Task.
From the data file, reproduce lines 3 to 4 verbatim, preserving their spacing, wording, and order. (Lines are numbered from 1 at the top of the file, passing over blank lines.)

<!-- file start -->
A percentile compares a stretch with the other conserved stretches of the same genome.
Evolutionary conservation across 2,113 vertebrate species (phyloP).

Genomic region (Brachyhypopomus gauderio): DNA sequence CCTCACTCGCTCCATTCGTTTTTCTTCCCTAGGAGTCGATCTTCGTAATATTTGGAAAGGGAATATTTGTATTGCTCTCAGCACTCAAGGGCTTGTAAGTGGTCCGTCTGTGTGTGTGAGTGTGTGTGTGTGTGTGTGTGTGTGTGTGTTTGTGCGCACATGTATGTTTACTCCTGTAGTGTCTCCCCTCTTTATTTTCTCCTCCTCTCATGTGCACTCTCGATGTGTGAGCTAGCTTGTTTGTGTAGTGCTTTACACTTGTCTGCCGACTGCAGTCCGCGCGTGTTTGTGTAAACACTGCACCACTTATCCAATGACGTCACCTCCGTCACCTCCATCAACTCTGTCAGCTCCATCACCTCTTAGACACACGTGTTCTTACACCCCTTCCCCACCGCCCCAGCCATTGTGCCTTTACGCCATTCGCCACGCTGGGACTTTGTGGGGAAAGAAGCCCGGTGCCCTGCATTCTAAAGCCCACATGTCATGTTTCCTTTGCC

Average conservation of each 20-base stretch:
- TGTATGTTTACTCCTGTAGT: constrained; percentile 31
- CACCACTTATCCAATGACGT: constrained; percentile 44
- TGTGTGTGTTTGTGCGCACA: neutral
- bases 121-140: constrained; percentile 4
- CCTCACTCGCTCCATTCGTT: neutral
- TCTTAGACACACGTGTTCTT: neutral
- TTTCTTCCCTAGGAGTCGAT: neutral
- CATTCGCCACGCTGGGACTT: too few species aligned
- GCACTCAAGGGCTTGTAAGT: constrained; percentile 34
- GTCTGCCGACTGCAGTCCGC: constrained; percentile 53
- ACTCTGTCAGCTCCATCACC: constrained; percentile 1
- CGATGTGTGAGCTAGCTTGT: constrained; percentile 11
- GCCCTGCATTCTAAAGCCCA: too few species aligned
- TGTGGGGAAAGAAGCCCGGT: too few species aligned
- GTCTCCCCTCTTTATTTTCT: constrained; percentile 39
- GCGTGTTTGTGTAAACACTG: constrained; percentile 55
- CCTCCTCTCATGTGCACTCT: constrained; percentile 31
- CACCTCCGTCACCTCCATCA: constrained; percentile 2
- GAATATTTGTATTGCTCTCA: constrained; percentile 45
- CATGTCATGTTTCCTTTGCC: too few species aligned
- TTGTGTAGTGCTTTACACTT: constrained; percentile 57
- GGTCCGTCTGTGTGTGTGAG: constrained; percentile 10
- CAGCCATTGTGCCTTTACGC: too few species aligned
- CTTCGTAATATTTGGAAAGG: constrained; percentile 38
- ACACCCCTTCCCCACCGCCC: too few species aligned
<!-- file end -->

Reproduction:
Genomic region (Brachyhypopomus gauderio): DNA sequence CCTCACTCGCTCCATTCGTTTTTCTTCCCTAGGAGTCGATCTTCGTAATATTTGGAAAGGGAATATTTGTATTGCTCTCAGCACTCAAGGGCTTGTAAGTGGTCCGTCTGTGTGTGTGAGTGTGTGTGTGTGTGTGTGTGTGTGTGTGTTTGTGCGCACATGTATGTTTACTCCTGTAGTGTCTCCCCTCTTTATTTTCTCCTCCTCTCATGTGCACTCTCGATGTGTGAGCTAGCTTGTTTGTGTAGTGCTTTACACTTGTCTGCCGACTGCAGTCCGCGCGTGTTTGTGTAAACACTGCACCACTTATCCAATGACGTCACCTCCGTCACCTCCATCAACTCTGTCAGCTCCATCACCTCTTAGACACACGTGTTCTTACACCCCTTCCCCACCGCCCCAGCCATTGTGCCTTTACGCCATTCGCCACGCTGGGACTTTGTGGGGAAAGAAGCCCGGTGCCCTGCATTCTAAAGCCCACATGTCATGTTTCCTTTGCC

Average conservation of each 20-base stretch: